What I Don’t Like ‘Bout Haiku


Image Credit: HubPages

What I don’t like ’bout
Haiku is that when I am
Just beginning, I


About Edmark M. Law

My name Edmark M. Law. I work as a freelance writer, mainly writing about science and mathematics. I am an ardent hobbyist. I like to read, solve puzzles, play chess, make origami and play basketball. In addition, I dabble in magic, particularly card magic and other sleight-of-hand type magic. I live in Hong Kong. I blog at learnfunfacts.com. You can find me on Twitter @EdmarkLaw and Facebook. My email is edmarklaw@learnfunfacts.com
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41 Responses to What I Don’t Like ‘Bout Haiku

  1. evy says:

    Ah, but I have to disagree. Like any living literary form, haiku has evolved. For more of my thoughts on this: https://www.evyjourney.com/in-a-rut-haiku-yourself-out-of-it/ Just might change your mind.


  2. Meg Farlee says:

    I think haikus are one of the most difficult type of poetry to master. Few can do them well, expressing a complete thought or painting a vivid picture. The majority I have read just leave me scratching my head.

    Liked by 1 person

  3. 🤗🤗🤗!!! 🤣


  4. David Redpath says:

    . . . just want to shout
    without a poetic ending.

    Liked by 1 person

  5. craftysurf says:

    Best haiku in a while 😂

    Liked by 2 people

  6. Deb Whittam says:

    Now that is great – I struggle so much with the form

    Liked by 2 people

  7. your post was so clever!!!!:D

    Liked by 3 people

  8. Hi thanks for the entertaining post. Can I reblog this please? Ta!

    Liked by 2 people

  9. Abigail says:

    Haiku is certainly a test of writing ability. Any writer can express his or her thoughts in limitless words; it takes a control of perception to achieve the same in the seventeen syllables allowed by a haiku.

    Liked by 2 people

    • Writing Japanese can be more difficult as it’s not based on the number of syllables, but sounds (on). For example, “Nippon” has two syllables but four on (ni-p-po-n).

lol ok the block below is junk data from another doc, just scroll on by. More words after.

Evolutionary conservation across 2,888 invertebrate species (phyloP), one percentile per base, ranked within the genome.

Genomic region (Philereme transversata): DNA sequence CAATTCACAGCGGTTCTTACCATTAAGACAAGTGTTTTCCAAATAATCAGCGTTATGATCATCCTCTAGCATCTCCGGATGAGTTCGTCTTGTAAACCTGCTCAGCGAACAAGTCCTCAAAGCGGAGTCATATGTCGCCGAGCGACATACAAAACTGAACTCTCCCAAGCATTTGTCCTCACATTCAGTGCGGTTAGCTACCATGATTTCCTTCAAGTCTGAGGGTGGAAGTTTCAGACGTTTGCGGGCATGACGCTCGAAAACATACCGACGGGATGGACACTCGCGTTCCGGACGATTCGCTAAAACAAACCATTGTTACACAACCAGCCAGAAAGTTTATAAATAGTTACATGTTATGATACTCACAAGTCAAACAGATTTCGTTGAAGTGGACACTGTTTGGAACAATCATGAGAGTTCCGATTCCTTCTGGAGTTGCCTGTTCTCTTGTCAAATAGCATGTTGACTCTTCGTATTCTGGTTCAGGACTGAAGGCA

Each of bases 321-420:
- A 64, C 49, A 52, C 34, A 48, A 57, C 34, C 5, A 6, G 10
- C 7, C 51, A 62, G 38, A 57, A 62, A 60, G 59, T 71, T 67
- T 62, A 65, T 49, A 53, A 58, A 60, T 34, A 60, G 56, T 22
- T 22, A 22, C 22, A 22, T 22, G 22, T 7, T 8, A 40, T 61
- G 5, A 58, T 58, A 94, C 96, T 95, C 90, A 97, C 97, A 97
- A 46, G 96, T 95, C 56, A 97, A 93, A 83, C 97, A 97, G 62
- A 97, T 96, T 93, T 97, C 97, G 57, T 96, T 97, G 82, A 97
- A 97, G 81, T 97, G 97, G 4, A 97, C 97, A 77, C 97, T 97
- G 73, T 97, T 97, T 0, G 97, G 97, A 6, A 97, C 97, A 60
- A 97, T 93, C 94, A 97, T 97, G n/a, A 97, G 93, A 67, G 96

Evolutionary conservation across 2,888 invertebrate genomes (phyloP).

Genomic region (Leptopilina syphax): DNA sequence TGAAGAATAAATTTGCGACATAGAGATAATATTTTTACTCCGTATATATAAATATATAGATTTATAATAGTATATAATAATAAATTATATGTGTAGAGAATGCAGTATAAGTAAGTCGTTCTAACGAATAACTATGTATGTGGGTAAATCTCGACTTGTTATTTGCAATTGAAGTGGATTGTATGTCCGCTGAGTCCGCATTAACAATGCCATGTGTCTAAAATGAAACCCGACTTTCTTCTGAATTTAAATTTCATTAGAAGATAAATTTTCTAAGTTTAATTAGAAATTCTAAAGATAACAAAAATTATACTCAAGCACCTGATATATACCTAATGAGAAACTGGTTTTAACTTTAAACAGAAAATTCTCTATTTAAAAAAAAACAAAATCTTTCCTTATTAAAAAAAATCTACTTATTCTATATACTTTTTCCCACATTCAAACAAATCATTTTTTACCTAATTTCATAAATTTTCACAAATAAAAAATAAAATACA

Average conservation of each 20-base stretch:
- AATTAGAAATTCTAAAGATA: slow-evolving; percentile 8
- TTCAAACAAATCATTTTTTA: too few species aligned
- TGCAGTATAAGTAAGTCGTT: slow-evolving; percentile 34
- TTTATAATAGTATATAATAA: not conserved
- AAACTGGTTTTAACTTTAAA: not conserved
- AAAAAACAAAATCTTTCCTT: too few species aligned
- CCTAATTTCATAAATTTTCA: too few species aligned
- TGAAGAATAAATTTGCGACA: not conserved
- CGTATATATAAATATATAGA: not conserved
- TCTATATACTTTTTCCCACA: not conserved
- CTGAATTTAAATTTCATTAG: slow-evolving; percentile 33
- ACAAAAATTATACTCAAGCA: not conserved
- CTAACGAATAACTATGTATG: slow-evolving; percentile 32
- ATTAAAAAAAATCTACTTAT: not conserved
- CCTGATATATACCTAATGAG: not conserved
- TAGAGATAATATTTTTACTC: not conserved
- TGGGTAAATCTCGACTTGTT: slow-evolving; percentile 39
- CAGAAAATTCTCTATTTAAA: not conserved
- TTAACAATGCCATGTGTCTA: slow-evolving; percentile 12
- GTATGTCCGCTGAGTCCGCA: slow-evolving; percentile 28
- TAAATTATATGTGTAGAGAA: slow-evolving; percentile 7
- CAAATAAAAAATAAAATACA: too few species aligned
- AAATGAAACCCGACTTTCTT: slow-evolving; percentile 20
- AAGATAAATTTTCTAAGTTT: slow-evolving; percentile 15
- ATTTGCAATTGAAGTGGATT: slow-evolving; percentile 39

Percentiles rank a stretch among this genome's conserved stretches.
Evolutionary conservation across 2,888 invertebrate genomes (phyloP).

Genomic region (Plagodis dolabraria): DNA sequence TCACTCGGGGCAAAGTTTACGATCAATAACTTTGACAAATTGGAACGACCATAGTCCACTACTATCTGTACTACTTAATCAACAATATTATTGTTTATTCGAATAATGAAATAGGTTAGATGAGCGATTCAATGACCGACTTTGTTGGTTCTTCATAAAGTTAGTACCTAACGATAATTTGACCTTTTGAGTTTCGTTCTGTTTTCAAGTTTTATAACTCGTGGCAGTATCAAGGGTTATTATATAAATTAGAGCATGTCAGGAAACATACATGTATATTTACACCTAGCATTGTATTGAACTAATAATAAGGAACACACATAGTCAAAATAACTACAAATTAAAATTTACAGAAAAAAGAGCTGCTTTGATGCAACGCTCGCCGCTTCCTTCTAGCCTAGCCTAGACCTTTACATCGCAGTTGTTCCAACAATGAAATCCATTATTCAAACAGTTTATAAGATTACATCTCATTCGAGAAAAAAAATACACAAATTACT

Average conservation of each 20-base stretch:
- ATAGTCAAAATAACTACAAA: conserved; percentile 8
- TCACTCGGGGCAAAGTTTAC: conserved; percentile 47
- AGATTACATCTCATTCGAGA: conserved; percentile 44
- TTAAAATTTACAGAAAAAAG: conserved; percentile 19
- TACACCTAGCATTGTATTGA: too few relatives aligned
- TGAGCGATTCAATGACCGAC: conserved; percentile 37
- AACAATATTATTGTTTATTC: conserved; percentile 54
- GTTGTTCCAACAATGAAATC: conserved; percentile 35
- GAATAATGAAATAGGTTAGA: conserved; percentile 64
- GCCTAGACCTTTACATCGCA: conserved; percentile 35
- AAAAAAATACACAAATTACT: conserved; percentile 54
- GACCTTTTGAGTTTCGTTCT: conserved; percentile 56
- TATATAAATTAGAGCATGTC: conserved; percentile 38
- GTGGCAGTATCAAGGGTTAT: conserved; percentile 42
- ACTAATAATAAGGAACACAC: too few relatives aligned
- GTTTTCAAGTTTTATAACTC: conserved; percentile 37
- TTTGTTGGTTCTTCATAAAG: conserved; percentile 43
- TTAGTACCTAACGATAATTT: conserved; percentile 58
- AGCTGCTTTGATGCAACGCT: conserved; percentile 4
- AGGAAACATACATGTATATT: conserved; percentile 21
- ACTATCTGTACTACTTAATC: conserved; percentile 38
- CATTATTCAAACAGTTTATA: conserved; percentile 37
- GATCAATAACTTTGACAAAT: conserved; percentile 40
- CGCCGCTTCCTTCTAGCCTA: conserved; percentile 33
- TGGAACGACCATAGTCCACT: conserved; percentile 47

• Abigail says:

        Huh, I didn’t know that. Yes, that would make writing haiku in Japanese even more difficult. Now I’m curious about how actual Japanese haiku, not English translations of Japanese haiku, sound. I’ll have to look around for some examples…


      • diaryofmissy says:

        Japanese Haiku also includes a ‘Kigo’ or word that relates to the seasons. For example a frog would denote summer
        Tanka also requires a ‘kigo’ at least in Japanese. In English it doesn’t seem to be important.
        One of the most famous haiku I like is:
        Shizukesa ya
        Iwa ni shimi-iru
        Semi no koe
        And the song of cicadas
        Soaking into rock
        (My translation)


  10. I tried to Haiku
    but nothing seems to work well
    So you can go to

    Liked by 2 people

  11. Squid says:

    😂😂😂 So accurate!!

    Liked by 2 people

  12. Clever! Personally I don’t much care for poetry of any kind, and haiku drives me up a wall. But maybe that’s only because I’m not capable of writing poetry.

    Liked by 2 people

  13. B. says:

    😀 😀 😀 😀

    Liked by 2 people

  14. Then try a tanka
    It uses five then seven
    Syllables you see
    Another seven line four
    Seven syllables line five
    Great post

    Liked by 4 people

  15. lilie215 says:

    There was an article yesterday about the 5-7-5 no longer being definitive of haiku. And, originally the 5-7-5 referred to Japanese syllables.

    Liked by 3 people

    • It has always been the ‘basic’ rules to be broken at artist’s liberty. It’s just that overdoing it doesn’t impress anyone so people don’t do it too often (^O^)


    • It’s actually sound, not syllables. That’s where the confusion starts. This is almost similar to the meter used in Chinese poetry.

      Liked by 1 person

      • lilie215 says:

        OK, it has taken me forever on this dang device. I t won’t let me type Edmark. Keeps changing to Edward. Aaarrgghh! Got the spellcheck temporarily under control. Anyone know how to stop this? I’m sorry Edmark, didn’t see it to begin with. Geez.


  16. Frances D says:

    I can’t stop laughing!

    Liked by 5 people

  17. masercot says:

    Haiku from a master like Basho is a joy to read. Most haiku isn’t that.

    Liked by 2 people

  18. Yes, the number of syllables is important. When I was young, I attended a new poets’ club. They provided us with a brief explanation what the original text contained and we had to strictly follow the haiku rules and make it Latvian. It was a good exercise because it made one to really choose the words and include the meaning within such very brief lines. Writing haiku and tanku is a big art, it’s not really what we are seeing on the internet when every short writing is called a haiku. I used to like exactly that: the strong alignment of poetic verbal figures within the brief pattern of syllables. It tests one whether they are good enough to being able to transfer the emotional load from their imaginative scene into a short poem.
    I like your approach explaining it, it seems funny!

    Liked by 5 people

    • The system of meter used by the Japanese is different. They don’t count syllables but sounds. That’s why most Japanese haiku are a lot shorter.

      So, while I have anything against the 5-7-5 syllables being used in English, I don’t think that it should be strictly implemented. However, it’s another story if you don’t follow the proper form of an Englslish sonnet when you claim that you wrote one…


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